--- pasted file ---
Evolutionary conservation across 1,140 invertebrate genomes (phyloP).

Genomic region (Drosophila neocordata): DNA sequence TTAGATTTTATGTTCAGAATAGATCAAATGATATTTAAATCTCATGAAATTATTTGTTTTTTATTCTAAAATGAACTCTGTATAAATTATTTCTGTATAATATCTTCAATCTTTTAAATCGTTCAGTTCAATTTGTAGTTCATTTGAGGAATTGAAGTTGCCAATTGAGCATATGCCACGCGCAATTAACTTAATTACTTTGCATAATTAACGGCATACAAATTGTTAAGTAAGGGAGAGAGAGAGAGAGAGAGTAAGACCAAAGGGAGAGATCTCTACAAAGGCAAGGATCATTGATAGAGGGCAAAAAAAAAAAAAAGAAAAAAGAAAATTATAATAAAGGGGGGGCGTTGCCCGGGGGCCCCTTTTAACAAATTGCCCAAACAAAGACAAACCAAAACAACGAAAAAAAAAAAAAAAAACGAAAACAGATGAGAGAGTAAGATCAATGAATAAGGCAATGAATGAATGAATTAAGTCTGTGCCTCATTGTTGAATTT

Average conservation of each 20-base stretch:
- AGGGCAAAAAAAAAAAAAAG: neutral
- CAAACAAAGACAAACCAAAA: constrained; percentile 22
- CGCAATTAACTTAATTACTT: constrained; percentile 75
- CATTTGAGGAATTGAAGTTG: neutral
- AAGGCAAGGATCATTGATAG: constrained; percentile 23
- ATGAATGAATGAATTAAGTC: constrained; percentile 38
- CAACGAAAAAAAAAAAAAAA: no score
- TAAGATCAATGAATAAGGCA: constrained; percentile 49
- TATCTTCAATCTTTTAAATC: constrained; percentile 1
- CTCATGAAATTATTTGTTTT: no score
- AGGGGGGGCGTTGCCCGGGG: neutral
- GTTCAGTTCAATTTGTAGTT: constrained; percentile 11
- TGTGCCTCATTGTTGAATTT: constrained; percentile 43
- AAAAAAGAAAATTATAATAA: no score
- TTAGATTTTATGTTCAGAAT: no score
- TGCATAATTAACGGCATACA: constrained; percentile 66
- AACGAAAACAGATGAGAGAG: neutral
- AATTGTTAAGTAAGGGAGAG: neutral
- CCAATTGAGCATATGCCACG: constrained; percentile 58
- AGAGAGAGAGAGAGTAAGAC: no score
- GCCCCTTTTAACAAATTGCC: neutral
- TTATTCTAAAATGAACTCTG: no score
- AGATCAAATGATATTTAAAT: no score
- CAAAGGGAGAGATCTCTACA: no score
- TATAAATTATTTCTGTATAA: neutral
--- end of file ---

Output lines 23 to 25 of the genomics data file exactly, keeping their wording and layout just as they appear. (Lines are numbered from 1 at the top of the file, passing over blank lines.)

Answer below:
- AGAGAGAGAGAGAGTAAGAC: no score
- GCCCCTTTTAACAAATTGCC: neutral
- TTATTCTAAAATGAACTCTG: no score